Rail workers blamed for deadly train crash
WASHINGTON (Reuters) – Freight railroads should locate
tankers hauling toxic chemicals toward the rear of trains or
take other steps to minimize the crash impact in a derailment,
U.S. transportation safety investigators said on Tuesday.
The recommendation to regulators came as the National
Transportation Safety Board blamed rail workers for an
improperly aligned track switch that led to the deadly
collision of two freight trains last January in South Carolina.
The crash punctured a Norfolk Southern Railway Co. tank car
carrying chlorine, releasing a gas cloud that settled over the
town of Graniteville, killing the train’s engineer and eight
More than 5,000 people were evacuated from their homes for
several days, hundreds complaining of breathing problems,
Investigators found the crew of the train struck on a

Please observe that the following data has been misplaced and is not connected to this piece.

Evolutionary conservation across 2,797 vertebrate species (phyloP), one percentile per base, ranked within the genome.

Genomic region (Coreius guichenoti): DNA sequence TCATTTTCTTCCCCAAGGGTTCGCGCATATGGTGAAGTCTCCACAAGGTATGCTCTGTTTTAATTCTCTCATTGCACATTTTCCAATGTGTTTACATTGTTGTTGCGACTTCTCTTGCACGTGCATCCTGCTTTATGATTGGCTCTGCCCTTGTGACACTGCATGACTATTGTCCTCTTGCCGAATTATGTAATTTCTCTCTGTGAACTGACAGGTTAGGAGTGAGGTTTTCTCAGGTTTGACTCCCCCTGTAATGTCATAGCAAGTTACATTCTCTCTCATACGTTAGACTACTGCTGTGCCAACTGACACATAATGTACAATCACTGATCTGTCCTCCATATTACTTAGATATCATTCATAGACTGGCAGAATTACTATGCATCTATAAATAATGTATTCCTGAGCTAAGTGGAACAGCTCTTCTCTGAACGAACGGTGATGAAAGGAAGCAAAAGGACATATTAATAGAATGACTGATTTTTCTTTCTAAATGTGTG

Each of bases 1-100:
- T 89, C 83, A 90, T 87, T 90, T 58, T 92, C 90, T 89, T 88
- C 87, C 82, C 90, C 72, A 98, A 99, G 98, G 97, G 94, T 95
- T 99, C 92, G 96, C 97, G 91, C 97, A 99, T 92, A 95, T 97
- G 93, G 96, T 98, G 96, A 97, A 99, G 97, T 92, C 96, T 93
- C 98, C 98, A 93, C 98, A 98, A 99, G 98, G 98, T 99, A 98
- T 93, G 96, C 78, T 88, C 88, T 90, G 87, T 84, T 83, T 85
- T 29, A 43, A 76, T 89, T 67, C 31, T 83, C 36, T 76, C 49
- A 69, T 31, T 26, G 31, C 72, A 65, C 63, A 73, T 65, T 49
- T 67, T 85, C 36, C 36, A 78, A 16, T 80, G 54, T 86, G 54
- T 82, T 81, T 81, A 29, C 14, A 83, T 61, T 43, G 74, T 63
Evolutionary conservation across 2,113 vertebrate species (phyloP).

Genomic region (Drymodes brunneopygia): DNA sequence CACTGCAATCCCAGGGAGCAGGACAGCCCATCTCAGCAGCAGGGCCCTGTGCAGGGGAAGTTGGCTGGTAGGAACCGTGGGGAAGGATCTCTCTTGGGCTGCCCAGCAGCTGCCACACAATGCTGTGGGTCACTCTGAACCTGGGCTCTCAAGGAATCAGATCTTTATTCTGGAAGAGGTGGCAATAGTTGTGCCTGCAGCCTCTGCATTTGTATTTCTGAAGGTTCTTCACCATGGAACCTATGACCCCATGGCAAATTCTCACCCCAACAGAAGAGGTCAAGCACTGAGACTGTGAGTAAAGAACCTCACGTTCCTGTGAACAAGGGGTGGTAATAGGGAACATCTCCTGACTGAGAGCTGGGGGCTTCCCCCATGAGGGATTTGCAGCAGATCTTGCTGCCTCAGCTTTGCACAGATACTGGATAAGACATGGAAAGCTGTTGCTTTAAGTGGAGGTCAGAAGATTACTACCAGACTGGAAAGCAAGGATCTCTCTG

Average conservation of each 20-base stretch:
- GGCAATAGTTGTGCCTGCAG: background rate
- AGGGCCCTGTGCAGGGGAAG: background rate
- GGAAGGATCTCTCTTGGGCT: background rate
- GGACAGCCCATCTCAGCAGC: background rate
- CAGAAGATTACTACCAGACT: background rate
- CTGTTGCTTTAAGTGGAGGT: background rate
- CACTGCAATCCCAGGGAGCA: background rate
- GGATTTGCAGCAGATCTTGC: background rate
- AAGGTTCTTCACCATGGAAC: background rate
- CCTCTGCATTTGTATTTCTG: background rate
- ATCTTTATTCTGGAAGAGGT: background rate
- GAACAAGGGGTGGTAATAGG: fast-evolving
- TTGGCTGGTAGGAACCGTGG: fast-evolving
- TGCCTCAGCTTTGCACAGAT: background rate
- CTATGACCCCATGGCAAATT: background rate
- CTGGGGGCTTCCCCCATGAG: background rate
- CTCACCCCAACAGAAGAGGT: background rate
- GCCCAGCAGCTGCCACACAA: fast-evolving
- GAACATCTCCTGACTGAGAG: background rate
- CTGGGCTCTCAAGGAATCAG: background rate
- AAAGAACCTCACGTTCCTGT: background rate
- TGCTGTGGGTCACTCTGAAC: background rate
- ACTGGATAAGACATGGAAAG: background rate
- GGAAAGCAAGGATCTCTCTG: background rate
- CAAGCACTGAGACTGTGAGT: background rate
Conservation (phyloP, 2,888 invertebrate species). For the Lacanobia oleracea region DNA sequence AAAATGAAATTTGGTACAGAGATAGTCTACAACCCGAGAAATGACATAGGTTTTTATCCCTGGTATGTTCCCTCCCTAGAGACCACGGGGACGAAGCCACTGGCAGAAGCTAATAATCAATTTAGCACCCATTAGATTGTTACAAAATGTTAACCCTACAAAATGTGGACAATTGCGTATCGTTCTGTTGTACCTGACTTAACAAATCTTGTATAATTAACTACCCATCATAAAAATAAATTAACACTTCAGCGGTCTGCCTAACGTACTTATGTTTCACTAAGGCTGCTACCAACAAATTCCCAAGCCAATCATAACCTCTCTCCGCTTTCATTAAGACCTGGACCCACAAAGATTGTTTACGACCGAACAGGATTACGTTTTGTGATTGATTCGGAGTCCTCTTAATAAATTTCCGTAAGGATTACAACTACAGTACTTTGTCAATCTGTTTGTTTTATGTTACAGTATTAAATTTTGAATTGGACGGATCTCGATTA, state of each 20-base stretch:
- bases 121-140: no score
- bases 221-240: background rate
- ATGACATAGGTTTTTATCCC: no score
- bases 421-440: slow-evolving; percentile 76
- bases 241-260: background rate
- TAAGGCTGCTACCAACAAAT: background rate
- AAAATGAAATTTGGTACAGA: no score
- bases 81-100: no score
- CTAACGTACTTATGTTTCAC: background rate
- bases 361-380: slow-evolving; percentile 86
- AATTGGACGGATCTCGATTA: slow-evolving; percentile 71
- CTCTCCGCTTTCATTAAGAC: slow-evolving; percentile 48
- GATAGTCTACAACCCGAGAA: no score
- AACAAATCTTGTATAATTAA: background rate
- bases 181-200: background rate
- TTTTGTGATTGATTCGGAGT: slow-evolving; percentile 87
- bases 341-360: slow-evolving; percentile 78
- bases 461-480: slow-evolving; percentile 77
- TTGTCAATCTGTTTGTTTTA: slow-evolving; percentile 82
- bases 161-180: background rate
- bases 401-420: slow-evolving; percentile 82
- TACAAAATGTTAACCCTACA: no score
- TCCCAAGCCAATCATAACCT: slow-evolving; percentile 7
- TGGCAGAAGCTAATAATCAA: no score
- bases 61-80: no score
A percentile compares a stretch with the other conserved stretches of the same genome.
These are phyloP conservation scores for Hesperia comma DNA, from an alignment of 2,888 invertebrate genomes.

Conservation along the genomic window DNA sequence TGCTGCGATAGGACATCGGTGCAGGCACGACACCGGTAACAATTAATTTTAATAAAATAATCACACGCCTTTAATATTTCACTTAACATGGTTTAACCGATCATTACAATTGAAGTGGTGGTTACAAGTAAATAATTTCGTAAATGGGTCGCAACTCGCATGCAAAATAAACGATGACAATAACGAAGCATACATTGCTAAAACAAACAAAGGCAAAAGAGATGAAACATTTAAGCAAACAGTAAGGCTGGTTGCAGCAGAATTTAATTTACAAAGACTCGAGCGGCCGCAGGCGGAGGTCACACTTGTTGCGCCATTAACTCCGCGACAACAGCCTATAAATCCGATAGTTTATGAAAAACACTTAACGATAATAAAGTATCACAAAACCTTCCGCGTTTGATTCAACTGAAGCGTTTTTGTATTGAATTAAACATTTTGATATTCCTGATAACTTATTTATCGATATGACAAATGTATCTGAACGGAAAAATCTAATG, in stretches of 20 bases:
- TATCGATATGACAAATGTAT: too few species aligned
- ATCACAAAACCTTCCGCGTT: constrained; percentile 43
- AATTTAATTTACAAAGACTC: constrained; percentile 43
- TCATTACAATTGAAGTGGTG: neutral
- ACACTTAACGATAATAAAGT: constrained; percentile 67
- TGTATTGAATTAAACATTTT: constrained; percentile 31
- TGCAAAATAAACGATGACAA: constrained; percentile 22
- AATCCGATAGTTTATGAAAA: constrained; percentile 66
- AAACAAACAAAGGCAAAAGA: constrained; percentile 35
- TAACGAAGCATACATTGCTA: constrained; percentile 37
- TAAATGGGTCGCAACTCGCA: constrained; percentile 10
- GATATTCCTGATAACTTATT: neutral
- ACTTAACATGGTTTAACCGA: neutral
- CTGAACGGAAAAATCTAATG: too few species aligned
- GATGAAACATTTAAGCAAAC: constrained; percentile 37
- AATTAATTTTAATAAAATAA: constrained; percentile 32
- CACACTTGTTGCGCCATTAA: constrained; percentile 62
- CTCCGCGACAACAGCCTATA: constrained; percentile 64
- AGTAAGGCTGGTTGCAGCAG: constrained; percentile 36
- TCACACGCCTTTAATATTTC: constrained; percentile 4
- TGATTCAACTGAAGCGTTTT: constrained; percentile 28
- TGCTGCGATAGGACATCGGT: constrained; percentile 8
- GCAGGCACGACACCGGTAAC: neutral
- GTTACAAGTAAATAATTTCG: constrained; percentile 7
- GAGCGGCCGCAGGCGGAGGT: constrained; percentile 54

siding while idle and unoccupied failed to tend to a switch
that would have kept the Norfolk Southern train traveling on
the main track.
“Contributing to the accident was the absence of any
feature or mechanism that would have reminded crewmembers of
the switch position,” the safety board said.
The tanker carrying chlorine — the ninth of 42 freight
cars of the Norfolk Southern train — was pierced on its side
by the coupler of the 11th car.
The safety board recommended regulators make railroads
minimize the potential consequences of a derailment. This could
include placing tanker cars loaded with toxic material toward
the rear of a train and making trains hauling such cargo go
slower through populated areas.
The Norfolk Southern train was traveling at 47 mph.